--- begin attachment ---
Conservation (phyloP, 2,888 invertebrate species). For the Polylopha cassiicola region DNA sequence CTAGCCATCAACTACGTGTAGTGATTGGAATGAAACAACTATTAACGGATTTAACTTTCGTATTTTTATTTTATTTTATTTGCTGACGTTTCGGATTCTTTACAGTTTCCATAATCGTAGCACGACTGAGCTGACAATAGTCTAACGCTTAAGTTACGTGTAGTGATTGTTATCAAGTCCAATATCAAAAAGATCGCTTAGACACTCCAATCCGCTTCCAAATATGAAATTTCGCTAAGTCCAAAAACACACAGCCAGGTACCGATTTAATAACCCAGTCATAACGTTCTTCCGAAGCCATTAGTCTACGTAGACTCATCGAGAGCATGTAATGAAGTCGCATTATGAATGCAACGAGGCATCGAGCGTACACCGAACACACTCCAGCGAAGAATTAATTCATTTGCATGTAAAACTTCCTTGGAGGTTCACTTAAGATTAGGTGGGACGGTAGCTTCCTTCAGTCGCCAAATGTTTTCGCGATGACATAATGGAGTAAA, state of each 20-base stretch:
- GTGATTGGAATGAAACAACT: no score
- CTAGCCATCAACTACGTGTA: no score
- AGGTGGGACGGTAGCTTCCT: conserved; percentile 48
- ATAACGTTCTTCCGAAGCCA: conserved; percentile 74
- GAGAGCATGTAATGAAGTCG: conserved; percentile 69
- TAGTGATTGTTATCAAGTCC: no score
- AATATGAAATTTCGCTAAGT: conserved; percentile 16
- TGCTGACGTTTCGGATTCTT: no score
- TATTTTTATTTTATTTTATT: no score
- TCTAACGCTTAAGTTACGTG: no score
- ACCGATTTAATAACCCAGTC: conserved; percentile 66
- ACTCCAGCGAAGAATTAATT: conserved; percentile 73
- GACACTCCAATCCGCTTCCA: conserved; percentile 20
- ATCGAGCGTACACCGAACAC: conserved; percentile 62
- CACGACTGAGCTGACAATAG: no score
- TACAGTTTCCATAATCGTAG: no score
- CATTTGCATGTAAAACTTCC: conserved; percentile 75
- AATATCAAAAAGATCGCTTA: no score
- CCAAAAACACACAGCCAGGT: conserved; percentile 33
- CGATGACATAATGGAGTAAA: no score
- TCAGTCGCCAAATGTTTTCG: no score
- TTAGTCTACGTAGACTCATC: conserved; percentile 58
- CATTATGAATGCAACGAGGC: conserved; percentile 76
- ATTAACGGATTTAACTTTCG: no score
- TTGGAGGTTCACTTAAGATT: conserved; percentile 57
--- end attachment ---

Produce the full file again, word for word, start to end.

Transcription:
Conservation (phyloP, 2,888 invertebrate species). For the Polylopha cassiicola region DNA sequence CTAGCCATCAACTACGTGTAGTGATTGGAATGAAACAACTATTAACGGATTTAACTTTCGTATTTTTATTTTATTTTATTTGCTGACGTTTCGGATTCTTTACAGTTTCCATAATCGTAGCACGACTGAGCTGACAATAGTCTAACGCTTAAGTTACGTGTAGTGATTGTTATCAAGTCCAATATCAAAAAGATCGCTTAGACACTCCAATCCGCTTCCAAATATGAAATTTCGCTAAGTCCAAAAACACACAGCCAGGTACCGATTTAATAACCCAGTCATAACGTTCTTCCGAAGCCATTAGTCTACGTAGACTCATCGAGAGCATGTAATGAAGTCGCATTATGAATGCAACGAGGCATCGAGCGTACACCGAACACACTCCAGCGAAGAATTAATTCATTTGCATGTAAAACTTCCTTGGAGGTTCACTTAAGATTAGGTGGGACGGTAGCTTCCTTCAGTCGCCAAATGTTTTCGCGATGACATAATGGAGTAAA, state of each 20-base stretch:
- GTGATTGGAATGAAACAACT: no score
- CTAGCCATCAACTACGTGTA: no score
- AGGTGGGACGGTAGCTTCCT: conserved; percentile 48
- ATAACGTTCTTCCGAAGCCA: conserved; percentile 74
- GAGAGCATGTAATGAAGTCG: conserved; percentile 69
- TAGTGATTGTTATCAAGTCC: no score
- AATATGAAATTTCGCTAAGT: conserved; percentile 16
- TGCTGACGTTTCGGATTCTT: no score
- TATTTTTATTTTATTTTATT: no score
- TCTAACGCTTAAGTTACGTG: no score
- ACCGATTTAATAACCCAGTC: conserved; percentile 66
- ACTCCAGCGAAGAATTAATT: conserved; percentile 73
- GACACTCCAATCCGCTTCCA: conserved; percentile 20
- ATCGAGCGTACACCGAACAC: conserved; percentile 62
- CACGACTGAGCTGACAATAG: no score
- TACAGTTTCCATAATCGTAG: no score
- CATTTGCATGTAAAACTTCC: conserved; percentile 75
- AATATCAAAAAGATCGCTTA: no score
- CCAAAAACACACAGCCAGGT: conserved; percentile 33
- CGATGACATAATGGAGTAAA: no score
- TCAGTCGCCAAATGTTTTCG: no score
- TTAGTCTACGTAGACTCATC: conserved; percentile 58
- CATTATGAATGCAACGAGGC: conserved; percentile 76
- ATTAACGGATTTAACTTTCG: no score
- TTGGAGGTTCACTTAAGATT: conserved; percentile 57